EPA to accept public consultation over Vales Point licence renewal

The NSW Environment Protection Authority (EPA) has agreed to public consultation before determining whether to let Vales Point Power Station extend its Environment Protection Licence for another five years.

A spokesperson for the EPA said that it would seek public submissions on the proposal from Delta Electricity to extend its current exemption for Vales Point from a specific category for emissions standards.

Delta lodged its application in December, requesting that Vales Point continue to be exempt from the Group 5 nitrogen oxides emission limits (800 mg/m3) set out in the Clean Air Regulation and instead to continue to operate in Group 2 at the higher emissions limit (1500 mg/m3) approved by the EPA.

The current exemption expires on January 1, 2022 and Delta wants another five-year extension.

“The EPA believes public feedback is of benefit although consultation is not required under the Protection of the Environment Operations Act 1997,” the spokesperson said.

“The process for public exhibition and submissions is being organised now and will be notified soon.”

The EPA came under pressure from the community, the Nature Conservation Council (NCC) and local environmental group, Future Sooner, to let the public, health professionals and environmental groups have their say.

“This is a great outcome for the community and we are very keen to engage constructively and help residents participate in the consultation process so that they get the results they deserve,” said NCC Chief Executive, Chris Gambian.

“For 10 years, the EPA has exempted Vales Point Power Station from the Clean Air Regulation, allowing it to emit nitrogen dioxide at twice the rate of other facilities,” he said.

“The company has applied for another five-year exemption but the community has had enough.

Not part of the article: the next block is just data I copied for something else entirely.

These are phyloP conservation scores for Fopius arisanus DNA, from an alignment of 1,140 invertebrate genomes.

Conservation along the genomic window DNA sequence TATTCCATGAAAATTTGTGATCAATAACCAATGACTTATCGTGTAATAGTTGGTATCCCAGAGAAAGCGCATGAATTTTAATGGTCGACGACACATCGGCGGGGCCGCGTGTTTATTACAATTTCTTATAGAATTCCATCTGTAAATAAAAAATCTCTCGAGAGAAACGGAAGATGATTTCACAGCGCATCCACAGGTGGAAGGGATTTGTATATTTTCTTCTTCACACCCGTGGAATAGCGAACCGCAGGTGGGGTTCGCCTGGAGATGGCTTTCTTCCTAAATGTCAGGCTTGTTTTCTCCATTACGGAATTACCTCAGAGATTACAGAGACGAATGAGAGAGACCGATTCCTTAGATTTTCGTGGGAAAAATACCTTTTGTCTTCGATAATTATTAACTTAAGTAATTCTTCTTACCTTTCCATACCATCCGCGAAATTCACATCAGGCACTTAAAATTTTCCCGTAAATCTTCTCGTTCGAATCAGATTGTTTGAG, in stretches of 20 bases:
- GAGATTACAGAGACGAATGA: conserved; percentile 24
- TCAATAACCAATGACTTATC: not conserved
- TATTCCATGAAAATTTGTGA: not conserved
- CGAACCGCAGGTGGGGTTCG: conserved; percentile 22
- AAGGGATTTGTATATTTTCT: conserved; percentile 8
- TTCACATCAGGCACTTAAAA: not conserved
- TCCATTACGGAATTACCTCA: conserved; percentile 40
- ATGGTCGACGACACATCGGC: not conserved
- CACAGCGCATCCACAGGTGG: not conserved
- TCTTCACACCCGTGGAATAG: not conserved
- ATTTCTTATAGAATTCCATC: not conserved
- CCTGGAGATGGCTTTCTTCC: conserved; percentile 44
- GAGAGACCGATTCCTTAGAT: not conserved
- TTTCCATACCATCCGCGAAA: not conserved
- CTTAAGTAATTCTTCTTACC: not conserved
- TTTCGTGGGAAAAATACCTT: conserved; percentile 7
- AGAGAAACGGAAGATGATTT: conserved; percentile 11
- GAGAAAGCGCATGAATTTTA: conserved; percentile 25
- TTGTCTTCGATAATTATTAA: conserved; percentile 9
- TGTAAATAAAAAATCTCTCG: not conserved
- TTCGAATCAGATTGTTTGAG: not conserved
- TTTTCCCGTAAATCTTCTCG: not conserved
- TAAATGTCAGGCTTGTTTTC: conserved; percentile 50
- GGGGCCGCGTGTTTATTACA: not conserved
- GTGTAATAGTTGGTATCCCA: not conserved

“People want Vales Point to clean up its act so they, and their kids, can breathe easy.

“Local residents should not be forced to pay for coal-fired power with their health, especially when the owners of the power station can clearly afford to make their facility safer from emissions.

“Vales Point could install nitrogen dioxide burners for $33M and operate them for $2.5M a year, which is peanuts for a company that last year made $141M profit before tax,” Gambian said, making reference to the Nitrogen Oxides Pollution Reduction Study prepared by Jacobs Group and released under the Government Information (Public Access) Act.

Spokesman for Future Sooner, Will Belford, applauded the EPA for listening to the community and being prepared to take a fresh approach to protecting the environment and the health of local residents.

“Over the past decade, the EPA has just rubber stamped Delta’s applications on the basis that they haven’t altered from the original, but things have changed a lot in those 10 years,” he said.

“That the EPA is now going to take a closer look at the application and consult with the community is very encouraging.

“Future Sooner looks forward to participating in the EPA’s public consultation process and to seeing the proposed timetable for community participation,” Belford said.

Sue Murray